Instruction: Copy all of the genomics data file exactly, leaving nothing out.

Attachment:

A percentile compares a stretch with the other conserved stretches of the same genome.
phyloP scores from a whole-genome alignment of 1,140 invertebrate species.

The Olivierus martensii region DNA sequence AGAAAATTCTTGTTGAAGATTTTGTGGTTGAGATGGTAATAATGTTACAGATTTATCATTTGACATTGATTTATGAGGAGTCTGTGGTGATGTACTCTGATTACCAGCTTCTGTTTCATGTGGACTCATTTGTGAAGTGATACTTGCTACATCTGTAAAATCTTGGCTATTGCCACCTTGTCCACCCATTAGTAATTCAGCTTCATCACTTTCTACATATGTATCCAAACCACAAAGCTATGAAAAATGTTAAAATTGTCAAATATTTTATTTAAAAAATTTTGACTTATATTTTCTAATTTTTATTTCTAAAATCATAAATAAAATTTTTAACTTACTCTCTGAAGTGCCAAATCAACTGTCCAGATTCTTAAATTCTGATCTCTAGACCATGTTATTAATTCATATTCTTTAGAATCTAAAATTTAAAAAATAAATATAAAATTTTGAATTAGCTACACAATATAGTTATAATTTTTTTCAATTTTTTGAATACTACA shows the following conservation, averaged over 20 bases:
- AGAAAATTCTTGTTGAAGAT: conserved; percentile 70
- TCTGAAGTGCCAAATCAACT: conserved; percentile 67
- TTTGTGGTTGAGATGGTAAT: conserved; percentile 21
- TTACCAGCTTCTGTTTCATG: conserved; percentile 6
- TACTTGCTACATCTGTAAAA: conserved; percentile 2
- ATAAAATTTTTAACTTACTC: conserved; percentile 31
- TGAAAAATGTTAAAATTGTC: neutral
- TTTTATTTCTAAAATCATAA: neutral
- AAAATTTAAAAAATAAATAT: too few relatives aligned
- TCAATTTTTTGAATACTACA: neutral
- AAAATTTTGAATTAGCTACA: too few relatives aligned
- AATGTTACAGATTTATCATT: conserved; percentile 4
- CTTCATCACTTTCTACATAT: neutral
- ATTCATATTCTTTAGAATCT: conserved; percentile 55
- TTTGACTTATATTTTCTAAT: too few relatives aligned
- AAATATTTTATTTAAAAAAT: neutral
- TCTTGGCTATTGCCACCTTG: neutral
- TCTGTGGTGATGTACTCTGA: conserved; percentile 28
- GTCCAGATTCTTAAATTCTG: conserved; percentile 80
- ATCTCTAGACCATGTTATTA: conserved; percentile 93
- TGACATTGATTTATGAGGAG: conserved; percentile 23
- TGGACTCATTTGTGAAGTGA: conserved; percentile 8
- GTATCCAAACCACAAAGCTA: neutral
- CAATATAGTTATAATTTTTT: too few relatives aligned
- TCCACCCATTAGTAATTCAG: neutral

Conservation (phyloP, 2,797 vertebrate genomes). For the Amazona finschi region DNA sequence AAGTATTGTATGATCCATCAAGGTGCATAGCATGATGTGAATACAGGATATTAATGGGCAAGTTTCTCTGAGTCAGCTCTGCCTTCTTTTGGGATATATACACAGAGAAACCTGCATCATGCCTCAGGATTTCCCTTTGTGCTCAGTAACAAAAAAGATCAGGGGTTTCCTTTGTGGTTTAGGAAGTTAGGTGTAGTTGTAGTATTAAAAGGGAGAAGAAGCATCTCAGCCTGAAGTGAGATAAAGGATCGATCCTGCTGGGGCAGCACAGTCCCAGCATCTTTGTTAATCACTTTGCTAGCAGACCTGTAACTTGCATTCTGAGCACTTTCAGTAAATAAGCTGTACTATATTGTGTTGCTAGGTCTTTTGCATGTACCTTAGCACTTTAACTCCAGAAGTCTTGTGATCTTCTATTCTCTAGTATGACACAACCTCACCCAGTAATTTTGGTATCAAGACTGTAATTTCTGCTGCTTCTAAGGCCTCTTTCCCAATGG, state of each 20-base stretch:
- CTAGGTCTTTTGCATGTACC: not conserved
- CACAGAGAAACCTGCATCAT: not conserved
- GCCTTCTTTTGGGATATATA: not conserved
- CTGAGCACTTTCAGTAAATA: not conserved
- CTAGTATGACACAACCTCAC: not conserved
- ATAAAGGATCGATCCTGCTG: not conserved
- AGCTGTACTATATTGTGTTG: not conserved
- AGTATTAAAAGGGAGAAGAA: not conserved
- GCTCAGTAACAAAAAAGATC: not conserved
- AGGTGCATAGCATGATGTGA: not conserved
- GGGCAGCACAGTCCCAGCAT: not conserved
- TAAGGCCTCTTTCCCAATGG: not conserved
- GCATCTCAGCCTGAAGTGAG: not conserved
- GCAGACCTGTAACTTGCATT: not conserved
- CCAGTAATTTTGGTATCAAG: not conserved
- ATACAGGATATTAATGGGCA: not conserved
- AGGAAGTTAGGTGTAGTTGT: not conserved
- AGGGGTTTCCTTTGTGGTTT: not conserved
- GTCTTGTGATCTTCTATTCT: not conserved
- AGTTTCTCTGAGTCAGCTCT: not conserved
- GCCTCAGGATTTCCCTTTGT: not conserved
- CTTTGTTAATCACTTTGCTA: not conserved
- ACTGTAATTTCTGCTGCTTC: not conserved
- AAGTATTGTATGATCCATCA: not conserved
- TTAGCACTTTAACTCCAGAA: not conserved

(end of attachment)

A percentile compares a stretch with the other conserved stretches of the same genome.
phyloP scores from a whole-genome alignment of 1,140 invertebrate species.

The Olivierus martensii region DNA sequence AGAAAATTCTTGTTGAAGATTTTGTGGTTGAGATGGTAATAATGTTACAGATTTATCATTTGACATTGATTTATGAGGAGTCTGTGGTGATGTACTCTGATTACCAGCTTCTGTTTCATGTGGACTCATTTGTGAAGTGATACTTGCTACATCTGTAAAATCTTGGCTATTGCCACCTTGTCCACCCATTAGTAATTCAGCTTCATCACTTTCTACATATGTATCCAAACCACAAAGCTATGAAAAATGTTAAAATTGTCAAATATTTTATTTAAAAAATTTTGACTTATATTTTCTAATTTTTATTTCTAAAATCATAAATAAAATTTTTAACTTACTCTCTGAAGTGCCAAATCAACTGTCCAGATTCTTAAATTCTGATCTCTAGACCATGTTATTAATTCATATTCTTTAGAATCTAAAATTTAAAAAATAAATATAAAATTTTGAATTAGCTACACAATATAGTTATAATTTTTTTCAATTTTTTGAATACTACA shows the following conservation, averaged over 20 bases:
- AGAAAATTCTTGTTGAAGAT: conserved; percentile 70
- TCTGAAGTGCCAAATCAACT: conserved; percentile 67
- TTTGTGGTTGAGATGGTAAT: conserved; percentile 21
- TTACCAGCTTCTGTTTCATG: conserved; percentile 6
- TACTTGCTACATCTGTAAAA: conserved; percentile 2
- ATAAAATTTTTAACTTACTC: conserved; percentile 31
- TGAAAAATGTTAAAATTGTC: neutral
- TTTTATTTCTAAAATCATAA: neutral
- AAAATTTAAAAAATAAATAT: too few relatives aligned
- TCAATTTTTTGAATACTACA: neutral
- AAAATTTTGAATTAGCTACA: too few relatives aligned
- AATGTTACAGATTTATCATT: conserved; percentile 4
- CTTCATCACTTTCTACATAT: neutral
- ATTCATATTCTTTAGAATCT: conserved; percentile 55
- TTTGACTTATATTTTCTAAT: too few relatives aligned
- AAATATTTTATTTAAAAAAT: neutral
- TCTTGGCTATTGCCACCTTG: neutral
- TCTGTGGTGATGTACTCTGA: conserved; percentile 28
- GTCCAGATTCTTAAATTCTG: conserved; percentile 80
- ATCTCTAGACCATGTTATTA: conserved; percentile 93
- TGACATTGATTTATGAGGAG: conserved; percentile 23
- TGGACTCATTTGTGAAGTGA: conserved; percentile 8
- GTATCCAAACCACAAAGCTA: neutral
- CAATATAGTTATAATTTTTT: too few relatives aligned
- TCCACCCATTAGTAATTCAG: neutral

Conservation (phyloP, 2,797 vertebrate genomes). For the Amazona finschi region DNA sequence AAGTATTGTATGATCCATCAAGGTGCATAGCATGATGTGAATACAGGATATTAATGGGCAAGTTTCTCTGAGTCAGCTCTGCCTTCTTTTGGGATATATACACAGAGAAACCTGCATCATGCCTCAGGATTTCCCTTTGTGCTCAGTAACAAAAAAGATCAGGGGTTTCCTTTGTGGTTTAGGAAGTTAGGTGTAGTTGTAGTATTAAAAGGGAGAAGAAGCATCTCAGCCTGAAGTGAGATAAAGGATCGATCCTGCTGGGGCAGCACAGTCCCAGCATCTTTGTTAATCACTTTGCTAGCAGACCTGTAACTTGCATTCTGAGCACTTTCAGTAAATAAGCTGTACTATATTGTGTTGCTAGGTCTTTTGCATGTACCTTAGCACTTTAACTCCAGAAGTCTTGTGATCTTCTATTCTCTAGTATGACACAACCTCACCCAGTAATTTTGGTATCAAGACTGTAATTTCTGCTGCTTCTAAGGCCTCTTTCCCAATGG, state of each 20-base stretch:
- CTAGGTCTTTTGCATGTACC: not conserved
- CACAGAGAAACCTGCATCAT: not conserved
- GCCTTCTTTTGGGATATATA: not conserved
- CTGAGCACTTTCAGTAAATA: not conserved
- CTAGTATGACACAACCTCAC: not conserved
- ATAAAGGATCGATCCTGCTG: not conserved
- AGCTGTACTATATTGTGTTG: not conserved
- AGTATTAAAAGGGAGAAGAA: not conserved
- GCTCAGTAACAAAAAAGATC: not conserved
- AGGTGCATAGCATGATGTGA: not conserved
- GGGCAGCACAGTCCCAGCAT: not conserved
- TAAGGCCTCTTTCCCAATGG: not conserved
- GCATCTCAGCCTGAAGTGAG: not conserved
- GCAGACCTGTAACTTGCATT: not conserved
- CCAGTAATTTTGGTATCAAG: not conserved
- ATACAGGATATTAATGGGCA: not conserved
- AGGAAGTTAGGTGTAGTTGT: not conserved
- AGGGGTTTCCTTTGTGGTTT: not conserved
- GTCTTGTGATCTTCTATTCT: not conserved
- AGTTTCTCTGAGTCAGCTCT: not conserved
- GCCTCAGGATTTCCCTTTGT: not conserved
- CTTTGTTAATCACTTTGCTA: not conserved
- ACTGTAATTTCTGCTGCTTC: not conserved
- AAGTATTGTATGATCCATCA: not conserved
- TTAGCACTTTAACTCCAGAA: not conserved